Sitting at your desk all day, though not physically taxing, can be exhausting.
“Over time you build up tension in your muscles, and end up becoming fatigued and exhausted,” says Erik Peper, professor at the Institute for Holistic Health Studies at San Francisco State University.
In fact, some of the work habits you’ve developed, especially if you’re tied to your computer, may be draining your energy. Here’s what you can do to raise your energy level at work, and avoid that afternoon lull.
1) Take a 2-second micro-breaks. When you’re using your mouse or keyboard, you unknowingly tense your muscles, actually holding them tight, essentially not moving a muscle fiber. This tension starts to build up as body-wide fatigue. To try to relax the tension, take one to two-second micro-breaks by dropping your hands to your lap and letting your arms, shoulders and hands go limp—and relaxing your stomach, which may be clenched as well.
To remember to take micro breaks, time them to something that occurs often. For instance, take a micro-break every time you get an email or phone call, or when you’re reading on your computer don't need to click or type anything, or at the end of each sentence you type.
2) Take deep breaths. Just as you tend to clench your muscles when doing fine motor skills at the computer, you may be breathing shallowly as well, if not completely holding your breath for seconds at a time when you’re doing fine motor skills. Think about breathing deeply, with your diaphragm, rather than taking shallower breaths in your chest. Your abdomen should become bigger when you inhale and smaller when you exhale. Deep breathing tends to relax all your muscles as well.
3) Take a walk, not a coffee break. If you’re feeling an energy lull in the afternoon, rather than get a cup of coffee or a caffeinated soda, go for a 20-minute walk. Exercising increases your energy and gets rid of muscle tension. In addition, a new study on mice suggests that if you eat after exercising, your brain gets a boost of energy, lending support to the theory that exercise enhances cognitive function. A great strategy would be going for a brisk walk and then eating a low-fat snack.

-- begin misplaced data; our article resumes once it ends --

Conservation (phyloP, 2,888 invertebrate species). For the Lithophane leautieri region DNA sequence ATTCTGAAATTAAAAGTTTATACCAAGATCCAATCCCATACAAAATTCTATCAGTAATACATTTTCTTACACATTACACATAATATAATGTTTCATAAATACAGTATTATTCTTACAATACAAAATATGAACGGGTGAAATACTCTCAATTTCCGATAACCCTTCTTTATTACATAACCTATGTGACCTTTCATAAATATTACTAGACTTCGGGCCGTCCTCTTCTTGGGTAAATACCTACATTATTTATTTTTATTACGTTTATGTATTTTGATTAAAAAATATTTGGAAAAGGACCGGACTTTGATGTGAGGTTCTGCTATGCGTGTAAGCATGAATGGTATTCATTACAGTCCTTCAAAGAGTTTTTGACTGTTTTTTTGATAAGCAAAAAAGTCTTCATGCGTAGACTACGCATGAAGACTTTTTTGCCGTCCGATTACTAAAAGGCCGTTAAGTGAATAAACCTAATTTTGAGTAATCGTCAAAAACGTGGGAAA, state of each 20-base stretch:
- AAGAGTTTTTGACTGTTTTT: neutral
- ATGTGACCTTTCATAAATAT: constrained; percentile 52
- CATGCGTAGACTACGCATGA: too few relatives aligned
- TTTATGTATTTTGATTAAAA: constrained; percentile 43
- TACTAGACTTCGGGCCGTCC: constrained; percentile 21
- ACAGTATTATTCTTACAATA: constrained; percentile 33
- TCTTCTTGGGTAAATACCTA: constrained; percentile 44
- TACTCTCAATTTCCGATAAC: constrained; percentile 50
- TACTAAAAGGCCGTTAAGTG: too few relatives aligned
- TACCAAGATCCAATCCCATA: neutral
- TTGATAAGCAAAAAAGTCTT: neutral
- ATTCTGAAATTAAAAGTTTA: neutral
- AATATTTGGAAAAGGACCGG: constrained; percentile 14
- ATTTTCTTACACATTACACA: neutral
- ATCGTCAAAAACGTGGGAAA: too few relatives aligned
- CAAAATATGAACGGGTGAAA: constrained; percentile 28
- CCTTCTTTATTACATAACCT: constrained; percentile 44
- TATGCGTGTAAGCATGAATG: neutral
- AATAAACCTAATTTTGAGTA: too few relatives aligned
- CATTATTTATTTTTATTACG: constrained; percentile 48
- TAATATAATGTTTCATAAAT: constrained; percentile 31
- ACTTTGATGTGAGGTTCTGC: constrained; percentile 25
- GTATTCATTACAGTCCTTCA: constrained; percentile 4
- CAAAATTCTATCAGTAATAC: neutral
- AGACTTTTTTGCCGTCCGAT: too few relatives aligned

4) Wiggle and squirm. Being fidgety can also energize your body and release muscle tension. You can do it without others knowing simply by moving your feet in circles, tapping your feet, shifting your weight from one buttock to the other, or gently bouncing your shoulders up and down as if your are giggling. You can download a free break-reminder program like Mindful Clock or Free-Eye Rest and Break Reminder .
5) Eat protein for breakfast. Breakfast foods—bagels, muffins or cereal—tend to be chock full of carbs, and although carbs can give you an energy boost because they are quickly converted to sugar, which is used for energy, their energy punch doesn’t last long.
For a longer boost, eat some protein with your carbs to slow the rate of digestion. Try peanut butter on toast, cream cheese on a bagel, a hard-boiled egg, yogurt, a handful of nuts or a high- protein breakfast bar.
Laurie Tarkan is an award-winning health journalist whose work appears in the New York Times, among other national magazines and websites. She has authored several health books, including "Perfect Hormone Balance for Fertility." Follow her on Twitter and Facebook.
Laurie Tarkan is an award-winning health journalist whose work appears in the New York Times, among other national magazines and websites. She blogs about the Affordable Care Act for the WellBeeFile. Follow her on Twitter and Facebook.